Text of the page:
American Made Review

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2017 has finally found its Cruise factor. Following up his involvement in June’s awkward mega-flop The Mummy, the trademark Tom Cruise swagger returns to fine form in the slick crime comedy American Made. This semi-factual account of a drug-smuggling pilot and White House informant is another rousing course in Southern lawbreaking following August’s droll delight Logan Lucky. Just as Channing Tatum and Daniel Craig took startlingly committed dives into country roles, Cruise similarly dons rural drawl to great result as high-flying hotshot Barry Seal.

American Made is the second film this year from Doug Liman, who is best known for cementing his status as an action maestro by directing The Bourne Identity. His first offering for 2017 was May’s frugal, yet efficient Iraq war drama The Wall with Aaron Taylor-Johnson and John Cena. His second is his latest collaboration with Tom Cruise, on the heels of their initial pairing in 2014’s exceptional sci-fi actioner Edge of Tomorrow. American Made can’t compete with that movie’s blazing ingenuity, but Cruise’s brash and jovial smuggler is sure to give you a buzz.

The film is a loose biographical account of Baton Rouge-born aviator Barry Seal. One day during a routine layover while flying for TWA, the gifted airman is approached by a shifty CIA agent named Monty Schafer (Domhnall Gleeson). When Schafer makes it clear to Barry the CIA has been aware of some minor smuggling jobs he’s been involved with, Seal begins to sweat. He is quickly relieved to find his skills on the sly have fashioned him a prime candidate for the CIA’s top-secret reconnaissance program monitoring communistic regimes in Central America.

Seal relishes the freedom of his one-man plane and the financial rewards undercover work can merit. His frequent presence doesn’t go unnoticed among the locals, however, and the pilot is soon recruited transporting cocaine over the border by none other than Pablo Escobar. To maintain their political interests, the CIA turns a blind eye to Seal’s side business, but as he becomes more deeply involved with both parties, his cashflow begins to explode. This catches the attention of the DEA, which in turn jeopardizes Seal’s relationship with the ruthless cartel.

Liman’s latest entry is comparable in concept to previous spirited crime films such as Goodfellas and The Wolf of Wall Street, in which the subjects spend the initial half reveling in their craft and absurd riches, and the latter scenes agonizing as karma returns with furor and their worlds begin to crumble. Liman is no Scorsese, however, and the movie’s well-trodden premise renders the style familiar and the outcome predictable. Thankfully, a shrewd and comical script by Gary Spinelli and a magnetic Tom Cruise are there to elevate the material above the mundane.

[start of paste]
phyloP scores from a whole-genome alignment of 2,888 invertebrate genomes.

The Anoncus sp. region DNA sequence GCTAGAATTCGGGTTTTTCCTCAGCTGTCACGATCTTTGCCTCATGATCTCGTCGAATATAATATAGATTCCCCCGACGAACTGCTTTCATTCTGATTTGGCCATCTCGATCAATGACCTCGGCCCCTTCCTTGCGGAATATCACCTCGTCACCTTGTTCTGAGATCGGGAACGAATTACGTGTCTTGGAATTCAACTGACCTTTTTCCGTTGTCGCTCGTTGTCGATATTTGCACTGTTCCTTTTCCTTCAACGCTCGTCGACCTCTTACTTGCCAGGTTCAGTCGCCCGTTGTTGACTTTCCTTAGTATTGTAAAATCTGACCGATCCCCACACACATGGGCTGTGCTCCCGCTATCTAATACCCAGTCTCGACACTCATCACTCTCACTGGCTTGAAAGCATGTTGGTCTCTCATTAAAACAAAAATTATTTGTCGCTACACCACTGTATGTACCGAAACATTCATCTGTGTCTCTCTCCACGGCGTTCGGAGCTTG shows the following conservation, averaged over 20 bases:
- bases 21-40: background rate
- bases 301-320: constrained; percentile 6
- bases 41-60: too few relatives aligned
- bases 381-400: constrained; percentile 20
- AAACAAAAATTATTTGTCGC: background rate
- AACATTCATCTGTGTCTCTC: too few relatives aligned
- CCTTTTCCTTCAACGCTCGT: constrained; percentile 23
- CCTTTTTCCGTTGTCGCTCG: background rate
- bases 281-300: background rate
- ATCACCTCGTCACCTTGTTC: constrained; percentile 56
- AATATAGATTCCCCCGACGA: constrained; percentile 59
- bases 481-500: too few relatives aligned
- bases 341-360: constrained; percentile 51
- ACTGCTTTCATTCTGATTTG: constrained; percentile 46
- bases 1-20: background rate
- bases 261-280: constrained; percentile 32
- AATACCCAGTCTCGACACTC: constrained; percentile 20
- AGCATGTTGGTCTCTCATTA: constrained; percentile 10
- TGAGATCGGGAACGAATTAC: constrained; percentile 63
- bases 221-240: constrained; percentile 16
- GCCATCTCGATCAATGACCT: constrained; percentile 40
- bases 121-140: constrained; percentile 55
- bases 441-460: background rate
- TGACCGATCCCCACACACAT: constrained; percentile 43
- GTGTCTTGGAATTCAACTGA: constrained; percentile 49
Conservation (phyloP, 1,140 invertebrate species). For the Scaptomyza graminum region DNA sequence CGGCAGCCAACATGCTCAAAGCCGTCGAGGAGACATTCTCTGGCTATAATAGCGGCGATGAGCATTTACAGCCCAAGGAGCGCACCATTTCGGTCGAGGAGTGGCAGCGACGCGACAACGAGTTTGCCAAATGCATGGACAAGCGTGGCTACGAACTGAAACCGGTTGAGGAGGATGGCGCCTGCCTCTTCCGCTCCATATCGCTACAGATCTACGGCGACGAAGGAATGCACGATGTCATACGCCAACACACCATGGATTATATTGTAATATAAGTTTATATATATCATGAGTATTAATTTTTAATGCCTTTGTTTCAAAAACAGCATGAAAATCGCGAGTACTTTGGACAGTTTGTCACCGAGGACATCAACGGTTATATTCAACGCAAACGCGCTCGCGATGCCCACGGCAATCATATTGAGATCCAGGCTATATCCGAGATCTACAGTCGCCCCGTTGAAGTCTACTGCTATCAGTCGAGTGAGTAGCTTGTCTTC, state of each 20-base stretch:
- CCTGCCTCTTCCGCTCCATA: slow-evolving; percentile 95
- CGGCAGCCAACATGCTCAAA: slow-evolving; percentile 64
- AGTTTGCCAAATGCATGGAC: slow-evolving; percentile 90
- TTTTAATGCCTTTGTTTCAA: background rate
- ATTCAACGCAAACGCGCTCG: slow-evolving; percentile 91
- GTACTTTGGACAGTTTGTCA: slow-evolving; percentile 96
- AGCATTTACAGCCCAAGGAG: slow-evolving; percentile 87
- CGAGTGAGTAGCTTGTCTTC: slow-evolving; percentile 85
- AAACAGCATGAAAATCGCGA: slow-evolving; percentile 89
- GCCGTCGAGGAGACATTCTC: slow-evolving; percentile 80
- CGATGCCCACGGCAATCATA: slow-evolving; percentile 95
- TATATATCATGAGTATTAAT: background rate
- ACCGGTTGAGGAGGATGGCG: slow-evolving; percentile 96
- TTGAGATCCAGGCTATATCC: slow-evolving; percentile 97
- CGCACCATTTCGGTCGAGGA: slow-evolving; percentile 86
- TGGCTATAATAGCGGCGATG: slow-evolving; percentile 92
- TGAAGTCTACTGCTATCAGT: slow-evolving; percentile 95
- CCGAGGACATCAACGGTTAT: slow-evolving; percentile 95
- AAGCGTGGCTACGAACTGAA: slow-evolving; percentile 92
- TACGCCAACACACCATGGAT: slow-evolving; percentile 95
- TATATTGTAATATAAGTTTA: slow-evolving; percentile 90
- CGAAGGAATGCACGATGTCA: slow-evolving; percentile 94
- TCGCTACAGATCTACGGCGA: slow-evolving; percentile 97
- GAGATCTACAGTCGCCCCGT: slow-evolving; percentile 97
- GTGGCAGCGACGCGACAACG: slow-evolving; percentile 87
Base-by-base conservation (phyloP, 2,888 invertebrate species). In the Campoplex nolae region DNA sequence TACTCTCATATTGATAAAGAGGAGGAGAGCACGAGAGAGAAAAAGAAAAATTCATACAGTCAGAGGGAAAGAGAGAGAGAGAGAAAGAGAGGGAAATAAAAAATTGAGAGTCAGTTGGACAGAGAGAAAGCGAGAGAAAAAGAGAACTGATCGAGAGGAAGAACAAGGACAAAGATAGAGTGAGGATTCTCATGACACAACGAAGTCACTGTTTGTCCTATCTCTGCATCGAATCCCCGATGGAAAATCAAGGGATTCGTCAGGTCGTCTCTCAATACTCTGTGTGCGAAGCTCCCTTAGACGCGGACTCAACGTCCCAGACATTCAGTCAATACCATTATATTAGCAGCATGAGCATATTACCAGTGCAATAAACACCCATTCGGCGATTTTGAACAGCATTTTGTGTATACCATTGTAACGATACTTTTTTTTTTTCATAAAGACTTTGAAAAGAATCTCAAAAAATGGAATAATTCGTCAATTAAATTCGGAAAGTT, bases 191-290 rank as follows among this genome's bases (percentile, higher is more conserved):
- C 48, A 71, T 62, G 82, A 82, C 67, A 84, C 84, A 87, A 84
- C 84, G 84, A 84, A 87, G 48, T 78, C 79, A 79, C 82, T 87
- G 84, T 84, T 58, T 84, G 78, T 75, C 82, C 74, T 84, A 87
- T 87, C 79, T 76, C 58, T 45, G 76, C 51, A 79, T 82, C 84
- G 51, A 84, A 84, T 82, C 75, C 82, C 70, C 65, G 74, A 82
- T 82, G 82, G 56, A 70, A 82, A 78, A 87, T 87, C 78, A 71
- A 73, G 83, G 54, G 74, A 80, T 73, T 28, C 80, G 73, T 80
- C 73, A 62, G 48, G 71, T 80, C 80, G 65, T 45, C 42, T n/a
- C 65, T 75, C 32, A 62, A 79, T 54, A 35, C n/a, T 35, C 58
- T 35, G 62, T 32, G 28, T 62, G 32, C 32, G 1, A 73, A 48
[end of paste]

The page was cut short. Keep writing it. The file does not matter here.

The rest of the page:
He might not emulate the pilot in appearance (the real Seal was over 300 pounds), but Cruise’s carefree take on the thrill-seeking flier powers American Made with a charismatic performance whose southern charm varies from his lengthy resume of similar roles. Sarah Wright’s Lucy Seal expresses a believable loyalty to her husband, even as she skeptically rolls with the punches and forgives Seal’s increasingly erratic behavior. Domhnall Gleeson is well-cast as Barry’s laidback CIA contact, and Caleb Landry Jones hits the nail on the head as Seal’s foolish brother-in-law.

The case of American Made’s smuggling kingpin offers sharp perspective on American excess, as well as a fitting satire on U.S. politics. Barry Seal truly was “American made” – a cocky Western-bred cash hound long before the government stepped in and created a monster. The character is hardly the best instance of such commentary, but Seal’s story is an effective example of the collateral damage incurred from our policing of other nations. The events are presented in a detailed depiction of the era, complete with title cards that feel lifted straight from 70s TV.

Though it’s not the first of its kind, American Made is an agreeable cautionary story on greed, and a diverting, if not altogether accurate account of a wild true story. In his second collaboration with director Doug Liman, Tom Cruise has seized suitable redemption after this summer’s disastrous The Mummy with a distinctive representation of his reliable star power. If you’re a nervous flier, seeing a pilot asleep at the wheel or involved in a zero-gravity love scene probably won’t help. Otherwise, this comedic rendition of the drug-running airman should hit the spot.

Score: 7/10

 

 

AMERICAN MADE

Universal Pictures, Cross Creek Pictures, Imagine Entertainment, Quadrant Pictures, Vendian Entertainment and Kylin Pictures.

Directed by Doug Liman.

Written by Gary Spinelli.

Starring Tom Cruise, Sarah Wright, Domhnall Gleeson,
Alejandro Edda, Mauicio Mejia, Jesse Plemons and Caleb Landry Jones.

Released September 29, 2017.

115 minutes.

R

 

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